Claremont Insider: Thursday Mailbag

Thursday, October 2, 2008

Thursday Mailbag

More mail, this time park-related talk:


We got this email in response to our post on the light posts that went in at the two city of Claremont parking lots on Mills Ave. north of Mt. Baldy Rd. (the area is largely unlit at night):

DATE: Monday, September 30, 2008 9:58 PM
SUBJECT: City of lights
TO: Claremont Buzz

Hi Buzz -

Looks like at least some of the cement anchors near the Wilderness Park parking lot are for surveillance cameras. One oversees the east end of the Thompson Creek bike trail and parking lot across the street, while another is at the very top of Mills Ave. at the smaller parking lot for the Wilderness Park. Don't know if there's one at the top of Indian Hill, too, at the Thompson Creek Trail parking lot there. And who knows if there is a constant live feed to the Police Dept., or if they just go to a recording device to go refer to after a vehicle break-in. I'll let you pontificate on that. I hope they are a crime deterrent.

We're taking a wait-and-see view on this one. We'll just have to hear what people who live around the parking lots have to say, especially those homes on Mt. Baldy whose backyards face the Thompson Creek Trail parking lot. Do the cameras look into their upstairs windows? Also, if the City plans on similar cameras and lights along Via Santa Caterina at the trailhead to Johnson's Pasture, how will those residents feel about being watched 24-7?


Then there was this in response to Claremont's plowing ahead with Padua Ave. Park despite a evidence supporting the idea of a graying city population:

DATE: Monday, September 29, 2008 11:09 AM
SUBJECT: [ No Subject ]
TO: Claremont Buzz

Dear Buzz:

With a declining youth population, why Padua Park? I moved to Claremont in 1964 when my ex went to work for G.D. Our children were born in 67 and 69 (a baby boom year - one of the largest, if not the largest, graduating classes of CHS). We moved into this home in northwest Claremont in 69. It was teeming with children and aerospace engineers. La Puerta was open and it was anticipated that our north of Baseline children would go to that school. We would have 200-250 trick or treaters annually. Today. if we have 20, we think that is a bunch. We hardly have any children in this neighborhood anymore and no engineers. We now have a grandchild that we take to Higginbotham Park on a regular basis. I am desperately seeking a playmate for her. However, when I speak to other adults in the park, they are not from our neighborhood, but from South Claremont, Pomona, etc. They tell me the reason they bring their children to Higginbotham is that they want a safer environment. That is pathetic!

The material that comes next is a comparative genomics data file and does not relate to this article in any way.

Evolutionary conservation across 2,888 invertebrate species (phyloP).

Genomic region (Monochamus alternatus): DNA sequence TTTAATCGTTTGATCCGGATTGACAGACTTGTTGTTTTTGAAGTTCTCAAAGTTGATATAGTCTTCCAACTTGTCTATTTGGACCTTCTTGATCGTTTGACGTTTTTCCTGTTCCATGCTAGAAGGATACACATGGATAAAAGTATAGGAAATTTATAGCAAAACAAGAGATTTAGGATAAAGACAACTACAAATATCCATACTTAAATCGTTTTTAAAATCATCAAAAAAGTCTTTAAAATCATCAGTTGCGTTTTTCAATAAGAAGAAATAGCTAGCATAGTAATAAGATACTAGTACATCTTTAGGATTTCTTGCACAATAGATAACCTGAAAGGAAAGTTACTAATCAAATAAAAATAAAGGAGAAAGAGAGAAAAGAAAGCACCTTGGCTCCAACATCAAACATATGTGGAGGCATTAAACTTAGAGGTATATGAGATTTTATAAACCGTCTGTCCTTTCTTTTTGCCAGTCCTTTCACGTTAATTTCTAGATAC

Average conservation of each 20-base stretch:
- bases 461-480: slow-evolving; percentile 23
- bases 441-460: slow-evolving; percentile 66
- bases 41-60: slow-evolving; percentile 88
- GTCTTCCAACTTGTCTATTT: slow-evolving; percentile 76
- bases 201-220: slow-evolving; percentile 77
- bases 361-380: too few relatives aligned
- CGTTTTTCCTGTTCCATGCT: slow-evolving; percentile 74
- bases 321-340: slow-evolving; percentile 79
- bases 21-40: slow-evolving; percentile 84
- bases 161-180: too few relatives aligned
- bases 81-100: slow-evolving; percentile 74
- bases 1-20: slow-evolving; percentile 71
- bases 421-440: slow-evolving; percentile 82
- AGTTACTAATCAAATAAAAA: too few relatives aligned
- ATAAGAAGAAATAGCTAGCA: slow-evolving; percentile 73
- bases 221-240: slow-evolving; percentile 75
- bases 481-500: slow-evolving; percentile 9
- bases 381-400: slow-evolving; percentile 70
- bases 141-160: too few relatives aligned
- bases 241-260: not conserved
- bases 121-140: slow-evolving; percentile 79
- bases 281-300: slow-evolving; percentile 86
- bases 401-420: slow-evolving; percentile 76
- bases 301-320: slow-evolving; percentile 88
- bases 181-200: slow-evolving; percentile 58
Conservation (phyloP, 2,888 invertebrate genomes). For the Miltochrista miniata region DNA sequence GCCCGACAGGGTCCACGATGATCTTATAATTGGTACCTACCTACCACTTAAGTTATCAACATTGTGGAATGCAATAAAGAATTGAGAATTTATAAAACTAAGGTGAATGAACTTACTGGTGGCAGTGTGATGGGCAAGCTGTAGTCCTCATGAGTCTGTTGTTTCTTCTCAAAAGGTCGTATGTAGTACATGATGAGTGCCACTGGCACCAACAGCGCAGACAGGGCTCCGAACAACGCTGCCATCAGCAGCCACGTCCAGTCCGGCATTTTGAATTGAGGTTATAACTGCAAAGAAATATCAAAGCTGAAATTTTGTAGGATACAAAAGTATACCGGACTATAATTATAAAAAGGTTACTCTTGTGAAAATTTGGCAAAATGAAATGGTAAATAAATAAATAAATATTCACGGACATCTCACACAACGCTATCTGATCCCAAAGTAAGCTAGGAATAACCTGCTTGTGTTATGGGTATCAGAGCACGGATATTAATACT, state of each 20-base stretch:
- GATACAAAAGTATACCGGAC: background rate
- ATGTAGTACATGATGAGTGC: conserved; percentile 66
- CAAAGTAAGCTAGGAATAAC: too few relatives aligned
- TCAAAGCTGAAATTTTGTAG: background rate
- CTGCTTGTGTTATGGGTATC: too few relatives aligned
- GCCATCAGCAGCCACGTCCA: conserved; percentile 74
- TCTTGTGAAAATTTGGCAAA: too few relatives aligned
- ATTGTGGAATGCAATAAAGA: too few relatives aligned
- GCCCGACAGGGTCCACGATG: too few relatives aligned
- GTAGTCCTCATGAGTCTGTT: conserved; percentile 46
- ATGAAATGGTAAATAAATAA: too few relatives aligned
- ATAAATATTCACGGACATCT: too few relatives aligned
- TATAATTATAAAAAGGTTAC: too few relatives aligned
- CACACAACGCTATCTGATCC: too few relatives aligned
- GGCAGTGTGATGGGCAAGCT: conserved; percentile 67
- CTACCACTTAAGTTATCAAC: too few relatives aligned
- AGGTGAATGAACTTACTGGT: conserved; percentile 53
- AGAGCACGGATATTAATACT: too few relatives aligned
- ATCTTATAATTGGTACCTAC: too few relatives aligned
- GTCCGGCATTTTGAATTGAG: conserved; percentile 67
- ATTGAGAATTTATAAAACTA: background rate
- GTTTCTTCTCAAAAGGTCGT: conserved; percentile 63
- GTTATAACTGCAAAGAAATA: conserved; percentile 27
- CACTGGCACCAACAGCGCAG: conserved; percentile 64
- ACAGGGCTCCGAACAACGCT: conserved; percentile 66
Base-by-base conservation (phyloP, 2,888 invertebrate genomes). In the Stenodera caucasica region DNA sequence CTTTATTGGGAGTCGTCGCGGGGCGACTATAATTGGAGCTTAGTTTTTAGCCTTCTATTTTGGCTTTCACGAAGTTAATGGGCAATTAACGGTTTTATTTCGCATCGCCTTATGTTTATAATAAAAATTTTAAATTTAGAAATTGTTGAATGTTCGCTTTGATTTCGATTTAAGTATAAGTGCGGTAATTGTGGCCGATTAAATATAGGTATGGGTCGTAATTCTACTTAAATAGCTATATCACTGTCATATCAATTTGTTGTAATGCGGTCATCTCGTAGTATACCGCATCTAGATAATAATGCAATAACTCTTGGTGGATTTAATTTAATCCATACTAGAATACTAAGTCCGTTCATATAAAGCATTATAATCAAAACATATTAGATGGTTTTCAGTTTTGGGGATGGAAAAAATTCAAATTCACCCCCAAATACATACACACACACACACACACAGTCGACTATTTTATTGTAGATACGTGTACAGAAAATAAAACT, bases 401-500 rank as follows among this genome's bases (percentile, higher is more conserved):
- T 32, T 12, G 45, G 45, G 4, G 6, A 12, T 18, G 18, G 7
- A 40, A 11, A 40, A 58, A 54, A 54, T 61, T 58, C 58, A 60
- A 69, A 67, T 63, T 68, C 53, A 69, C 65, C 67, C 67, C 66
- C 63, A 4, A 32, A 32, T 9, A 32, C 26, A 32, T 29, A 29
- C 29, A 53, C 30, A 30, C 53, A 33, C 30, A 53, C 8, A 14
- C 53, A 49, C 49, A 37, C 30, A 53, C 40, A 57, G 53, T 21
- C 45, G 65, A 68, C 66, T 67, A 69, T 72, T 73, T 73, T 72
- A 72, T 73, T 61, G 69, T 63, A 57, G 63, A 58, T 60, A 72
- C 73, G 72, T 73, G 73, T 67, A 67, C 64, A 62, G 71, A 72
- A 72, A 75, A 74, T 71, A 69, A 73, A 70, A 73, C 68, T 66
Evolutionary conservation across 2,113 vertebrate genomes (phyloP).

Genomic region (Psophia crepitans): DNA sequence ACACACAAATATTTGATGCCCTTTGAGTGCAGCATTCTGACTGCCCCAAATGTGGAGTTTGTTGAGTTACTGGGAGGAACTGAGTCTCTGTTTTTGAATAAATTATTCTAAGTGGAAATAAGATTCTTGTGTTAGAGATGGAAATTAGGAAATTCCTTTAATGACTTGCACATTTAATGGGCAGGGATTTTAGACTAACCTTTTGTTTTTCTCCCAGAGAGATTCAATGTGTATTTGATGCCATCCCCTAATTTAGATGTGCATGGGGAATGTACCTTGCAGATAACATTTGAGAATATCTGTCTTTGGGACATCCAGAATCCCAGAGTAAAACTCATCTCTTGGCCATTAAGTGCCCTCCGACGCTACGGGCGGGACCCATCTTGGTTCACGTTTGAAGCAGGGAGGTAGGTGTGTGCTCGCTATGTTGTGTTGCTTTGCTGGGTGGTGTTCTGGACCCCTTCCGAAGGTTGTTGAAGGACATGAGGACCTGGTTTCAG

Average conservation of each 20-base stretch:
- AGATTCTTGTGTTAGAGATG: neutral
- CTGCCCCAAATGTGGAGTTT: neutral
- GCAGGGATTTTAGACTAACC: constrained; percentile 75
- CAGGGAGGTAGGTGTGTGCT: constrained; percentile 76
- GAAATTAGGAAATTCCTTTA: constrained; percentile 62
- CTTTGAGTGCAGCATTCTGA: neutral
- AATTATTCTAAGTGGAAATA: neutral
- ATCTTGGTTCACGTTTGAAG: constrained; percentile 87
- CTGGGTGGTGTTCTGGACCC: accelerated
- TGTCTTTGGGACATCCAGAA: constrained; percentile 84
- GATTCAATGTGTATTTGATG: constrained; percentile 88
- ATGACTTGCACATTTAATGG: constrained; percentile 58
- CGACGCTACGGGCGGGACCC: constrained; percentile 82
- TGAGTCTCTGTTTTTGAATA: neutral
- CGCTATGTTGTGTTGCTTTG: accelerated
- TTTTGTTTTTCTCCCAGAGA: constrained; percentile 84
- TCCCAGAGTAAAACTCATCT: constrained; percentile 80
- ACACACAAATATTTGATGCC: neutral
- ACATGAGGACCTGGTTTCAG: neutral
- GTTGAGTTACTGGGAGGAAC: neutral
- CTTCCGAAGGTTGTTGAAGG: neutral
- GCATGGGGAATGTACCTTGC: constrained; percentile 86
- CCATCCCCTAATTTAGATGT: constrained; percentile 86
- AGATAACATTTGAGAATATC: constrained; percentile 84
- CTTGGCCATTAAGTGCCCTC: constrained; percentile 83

I was a stay at home mom in those days and did my bit with PFA, AYSO and Little League. I was president of Little League in 82. That year we had 476 boys AND girls participating. It was the largest league we had ever had. And, you need to keep in mind that the Pony/Colt League for 13-plus year olds was separate. I was on that Board as well and I vaguely recall we had about 200 playing. Little League has very strict boundary rules for participation. What is the participation level today? Somehow we managed practices at all of the parks, some of the elementary school play grounds and St. Ambrose's field. We even managed the season Field 2 at College Park was flooded. We were in competition with men's softball and hardball and all of the other soccer teams in town as well as Pony/Colt.

Are we renting our fields out to groups outside the City? I know the school district allows students outside our district to attend CHS. I presume it is to increase their state and federal monies as well as bolster the school population so they can tell us they need more bond monies. What is the school population versus prior years?

Is this another boondoggle as all of the tennis courts (lighted and non) of the 70's? I remember that fight well. The City had to have them in nearly every park and CHS increased their courts. Today as I traverse Indian Hill and the surrounding area, you got it, I don't see one court in use. Nor does Parks and Rec sponsor any leagues anymore.

But, of course, who am I to question the powers that be. I am a cynic and was opposed to Village West, the roundabout, the trolley and any number of things that Glenn and the housewives have dreamed up. We had pretty decent government in Claremont until about 1983 when G.D. pulled out.

Great job you are doing. I so enjoy reading your blog. Oh yes, you are right to remain anonymous. Retribution in Claremont is still alive and well.

One factor is the growing competition among sports groups, youth and adult, for field space. There are two soccer clubs, the Claremont Stars and the Foothill Storm, that draw from all over the area. Also, there adult soccer and softball leagues that compete with the kids for field time. And, there are relatively new groups like the the youth All-American football league that weren't around before. Add to that the fact that AYSO has added a spring league, and you get a lot of overstressed fields.

The argument that we need more fields for "our" kids, is pretty trite. Do we really need two soccer clubs? Probably not. Those two soccer clubs could use any city's fields. Groups like AYSO and Little League ought get the top priority if we're really talking about "our kids" since they are truly community-based organizations. And the adult recreation leagues certainly do not have anything to do with kids.

So, the city and its Youth Sports Committee aren't being completely honest when they bring up the kids argument. But trying to have a reasonable discussion about the subject is like questioning motherhood, apple pie, and the American Way of Life. That's why you end up with unused tennis courts. Any sports-related decision in town cannot be questioned in the planning process. False assumptions get made and become policy.